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Long lasting pandemic effects on jobs

Timeframe for recovery to pre-pandemic employments levels by demographic segment, Estimate based on February 2021 poll. Image credit: McKinsey

The ongoing Covid-19 pandemic has had a strong impact on the job market and on its evolution. The idea that once the pandemic will be over everything will go back to the previous normal is no longer viable. True, employment levels will start to grow but that will take time, measurable in years and during this time companies will have adapted to operate with low levels of workforce and, most important, with a different mix of workforce.

In this respect the analyses published by McKinsey on February 3rd, 2021, resulting from interviews with several key companies in the US and the analyses of the economic recovery, showing that by November 2020 75% of the GDP loss have been recovered (in the US) but only 60% of workers laid off have been re-instated (that is out of 25 million jobs lost, 10 millions are still unemployed), points out several differences in the “demographic” of recovery. It should also be noted that of the jobs recovered, many have shifted to the gig economy.

As shown in the first graphic, the recovery will not happen before the end of 2022, with the sole exception of jobs paying more than 75k per year (top jobs). Hence the completion of the vaccination, expected in 2021, will not be enough to lead to a full recovery. The reasons, to me, have to be found in the restructuring of companies that are transitioning to a digital space. The Digital adoption, first used as an emergency crutch by most business (even the solid brick and mortar business have been forced to look for a -temporary- alternative, like restaurants that had to convert to take away during the lock down), has introduced a number of permanent changes in processes (both operation and business processes) that have paved the way to a Digital Transformation of the business. Although in many businesses this DX has been limited in depth, it has changed at least partially the enterprise processes, affecting the workforce, in volume and quantity.

The social distancing has accelerated the shift to automation (decreasing human presence) and of course it has been easier to automate menial activities. This is reflected in the graphic by the expectation that a full recovery for workforce with an income lower than 25k per year and for the ones less educated (without an high school attendance), that in many cases overlap, is not expected to see a full recovery in the time frame considered (up to 2025), indicating that a permanent change has taken place.

Employment losses early in the pandemic were caused by a sharp increase in temporary unemployment (like restaurants laying off cooks and waiters, ready to reinstate them as soon as the lock down would be lifted). Image credit McKinsey

Even more concerning is the estimate that 4.6 million jobs (see graphic on the side) will be permantly lost. It is important to notice that the amount of permanent losses has kept increasing during the pandemic, indicating a restructuring of the business sector (including automation of activities).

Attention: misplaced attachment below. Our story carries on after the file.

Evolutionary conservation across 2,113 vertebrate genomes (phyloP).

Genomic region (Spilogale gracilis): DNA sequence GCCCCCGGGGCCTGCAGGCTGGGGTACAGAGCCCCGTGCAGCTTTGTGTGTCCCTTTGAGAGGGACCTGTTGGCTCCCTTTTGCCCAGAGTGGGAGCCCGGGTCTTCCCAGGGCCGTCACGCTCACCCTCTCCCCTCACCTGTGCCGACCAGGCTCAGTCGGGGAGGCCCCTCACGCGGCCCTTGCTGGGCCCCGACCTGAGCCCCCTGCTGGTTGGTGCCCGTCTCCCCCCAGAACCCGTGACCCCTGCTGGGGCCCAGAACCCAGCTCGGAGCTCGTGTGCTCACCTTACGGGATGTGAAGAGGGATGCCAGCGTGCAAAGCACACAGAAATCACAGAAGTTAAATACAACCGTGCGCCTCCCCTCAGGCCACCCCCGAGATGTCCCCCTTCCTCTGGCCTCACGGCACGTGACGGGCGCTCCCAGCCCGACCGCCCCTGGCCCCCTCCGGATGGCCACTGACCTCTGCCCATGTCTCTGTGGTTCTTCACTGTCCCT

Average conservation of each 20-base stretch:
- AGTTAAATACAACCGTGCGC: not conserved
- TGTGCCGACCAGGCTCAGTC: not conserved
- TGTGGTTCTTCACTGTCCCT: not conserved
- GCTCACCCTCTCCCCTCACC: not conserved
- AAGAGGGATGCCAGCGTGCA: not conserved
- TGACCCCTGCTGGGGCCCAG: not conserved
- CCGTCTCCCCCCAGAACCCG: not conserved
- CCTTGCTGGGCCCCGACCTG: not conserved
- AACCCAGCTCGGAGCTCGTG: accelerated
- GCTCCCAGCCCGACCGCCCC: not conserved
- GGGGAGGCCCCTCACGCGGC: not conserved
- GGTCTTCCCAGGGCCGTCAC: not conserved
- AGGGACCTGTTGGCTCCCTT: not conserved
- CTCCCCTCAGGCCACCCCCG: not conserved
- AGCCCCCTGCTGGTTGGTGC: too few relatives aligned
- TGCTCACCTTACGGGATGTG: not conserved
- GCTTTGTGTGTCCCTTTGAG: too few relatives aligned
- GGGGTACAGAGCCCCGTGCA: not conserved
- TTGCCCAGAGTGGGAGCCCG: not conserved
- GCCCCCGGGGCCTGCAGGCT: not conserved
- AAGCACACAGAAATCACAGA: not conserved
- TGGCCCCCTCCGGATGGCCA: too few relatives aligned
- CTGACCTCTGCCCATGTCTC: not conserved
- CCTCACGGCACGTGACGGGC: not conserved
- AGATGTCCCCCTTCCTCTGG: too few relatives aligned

The growing impact of AI is also evident by the longer recovery time for the less educated workforce, as clearly shown in the first graphic. Interesting the fact that ethnicity does not seem to play a role (with the exception of Asian ethnicity that is expected to have a faster recovery, possibly resulting from higher education level on one side and of the clustering of this ethnicity -family work).

Also important to notice the different impact based on gender. Although men and women are almost equal in jobs (women 48%, men 52%) the number of women who lost (or decided to resign) represent 56% of the overall loss. In part this may be due to the choice of staying at home to take care of kids during the lock down but this does not explain the overall disparity,

It is also important to notice that these figures represent the US situation. Different Countries may have experienced a different impact. As an example, the latest figure of unemployment in Italy (December 2020) shows an increase in unemployment by 101,000 units (this is the “increase”, not the total!) and that increase is partitioned between 99,000 women and 2,000 men!

About Roberto Saracco

Roberto Saracco fell in love with technology and its implications long time ago. His background is in math and computer science. Until April 2017 he led the EIT Digital Italian Node and then was head of the Industrial Doctoral School of EIT Digital up to September 2018. Previously, up to December 2011 he was the Director of the Telecom Italia Future Centre in Venice, looking at the interplay of technology evolution, economics and society. At the turn of the century he led a World Bank-Infodev project to stimulate entrepreneurship in Latin America. He is a senior member of IEEE where he leads the New Initiative Committee and co-chairs the Digital Reality Initiative. He is a member of the IEEE in 2050 Ad Hoc Committee. He teaches a Master course on Technology Forecasting and Market impact at the University of Trento. He has published over 100 papers in journals and magazines and 14 books.